If so, they will need to form a party or something like one; something that can compete with the Liberal Party on a broad front and possibly serve as a catalyst for splitting off its more moderate members. Such a party would need to contest state elections as well, which means it would want to move quickly – Victoria goes to the polls in November, followed by New South Wales the following March.

Currently the momentum is with them, but it’s still a big task. And so far there seems little chance of them getting assistance from within the Liberal Party. Previous rebels in the heartland areas have been supported more or less openly by party members and even whole branches, but there was no sign of that on Saturday – another indication of how out-of-touch the party has become.

The Liberal Party, remember, has split before, in a gradual process over about a decade that eventually produced the Australian Democrats in 1977, via the Australia Party and the Liberal Movement. But that was a different era; branches had a real life of their own, and members had a loyalty to something other than the local factional warlord. So far there is no sign of Liberals who are willing to treat the teals as anything other than mortal enemies.

The teals are in some ways the heirs of the Democrats, but the Liberal Party in the meantime has become a very different creature. As Guy Rundle notes today, it is hard to see any opportunities for co-operation between it and the teals. And if it fractures under teal pressure, it will do so in ways that are now impossible to foresee.

There’s been another big change since the 1970s: the Democrats had the crossbench pretty much to themselves, but the teals are sharing that space with the Greens. The relationship between the two will help to define both of them, but that will have to be a topic for another post.

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Disclosure: as noted in an earlier post, I campaigned in this election for the new teal member for Kooyong, Monique Ryan.

3 thoughts on “Disaster in the heartland

  1. Tony Windsor and Rob Oakeshott did not re-contest their seats at the 2013 election; there is no way of knowing for sure whether they could have held them if they had, but their performance at the 2016 and 2019 elections suggests not. If the next election produces a House of Representatives in which neither Labor nor the Coalition has a majority (something that could easily happen), and if Monique Ryan* then chooses to support Labor (over the Coalition) to form government, will the voters of Kooyong* forgive her? Again, there’s no way to know for sure, but that’s not the way I’d bet.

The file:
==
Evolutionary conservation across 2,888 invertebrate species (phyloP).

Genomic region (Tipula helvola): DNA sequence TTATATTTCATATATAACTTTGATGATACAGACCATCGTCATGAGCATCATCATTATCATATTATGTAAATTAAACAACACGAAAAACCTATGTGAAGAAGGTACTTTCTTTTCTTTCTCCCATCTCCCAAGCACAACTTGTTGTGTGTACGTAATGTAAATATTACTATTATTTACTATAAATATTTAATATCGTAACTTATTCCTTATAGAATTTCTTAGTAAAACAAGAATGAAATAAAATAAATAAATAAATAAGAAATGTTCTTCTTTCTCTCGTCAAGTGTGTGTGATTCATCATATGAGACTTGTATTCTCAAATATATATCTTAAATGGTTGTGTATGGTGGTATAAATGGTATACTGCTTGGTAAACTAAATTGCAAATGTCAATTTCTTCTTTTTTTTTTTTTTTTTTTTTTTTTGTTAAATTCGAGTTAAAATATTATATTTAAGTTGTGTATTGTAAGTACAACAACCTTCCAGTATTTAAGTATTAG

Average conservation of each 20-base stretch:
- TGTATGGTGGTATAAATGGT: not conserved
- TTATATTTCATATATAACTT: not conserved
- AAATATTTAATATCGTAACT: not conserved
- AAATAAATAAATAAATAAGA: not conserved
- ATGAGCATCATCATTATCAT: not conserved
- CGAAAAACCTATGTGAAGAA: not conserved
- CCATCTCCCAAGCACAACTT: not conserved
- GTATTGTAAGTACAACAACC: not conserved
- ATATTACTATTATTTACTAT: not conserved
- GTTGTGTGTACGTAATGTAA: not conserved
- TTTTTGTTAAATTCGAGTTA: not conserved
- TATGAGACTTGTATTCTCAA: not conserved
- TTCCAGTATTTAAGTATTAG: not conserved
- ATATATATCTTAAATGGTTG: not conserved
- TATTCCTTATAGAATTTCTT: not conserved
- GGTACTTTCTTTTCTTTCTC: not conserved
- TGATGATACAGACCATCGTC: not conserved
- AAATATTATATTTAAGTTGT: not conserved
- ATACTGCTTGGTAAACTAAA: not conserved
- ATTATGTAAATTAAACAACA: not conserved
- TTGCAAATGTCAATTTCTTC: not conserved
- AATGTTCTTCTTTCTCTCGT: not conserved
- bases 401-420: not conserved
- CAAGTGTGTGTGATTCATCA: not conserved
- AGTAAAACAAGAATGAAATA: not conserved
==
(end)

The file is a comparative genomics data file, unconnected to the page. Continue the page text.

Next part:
* To take the nearest example to hand: but I could similarly mention Allegra Spender and Wentworth, or Kate Chaney and Curtin, and so on.

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    1. Thanks J-D. The difference there I think is that Windsor & Oakeshott sat for what were still, in underlying two-party-preferred terms, safe Coalition seats. Kooyong once fitted that description, but not any more – the Greens already won 44% 2CP there last time, & I suspect the 2PP this time will come out close to 50-50. The vast majority of teal voters knew that they were voting for a change of government – as you can see from Higgins, where in the absence of a teal candidate the same sort of people just voted Labor. It doesn’t follow that they won’t change their minds next time, but I think the Liberal Party will have to do something to win them back.

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      1. I’ve just checked the 2019 results for more of the seats won by Independents this time, and found the following:
        Curtin 2CP 64% Liberal
        Goldstein 2CP 58% Liberal
        Mackellar 2CP 63% Liberal
        North Sydney 2CP 59% Liberal
        Warringah 2CP 43% Liberal and 2PP (the informational count) 52% Liberal
        Wentworth 2CP 51% Liberal and 2PP (the informational count) 60% Liberal

        Obviously there’s considerable variation there–also obviously, like every other seat they’ve changed in the three years since and will change more over the next three years. Maybe some of those other seats (and others like them) will, in the future, be dominated by voters who are prepared to acquiesce in being represented by Independent members who keep a Labor government in office; maybe most of them will be. I still wouldn’t bet that way, although I admit I am now slightly less confident of my estimate (and pleased to have had my confidence in it shaken).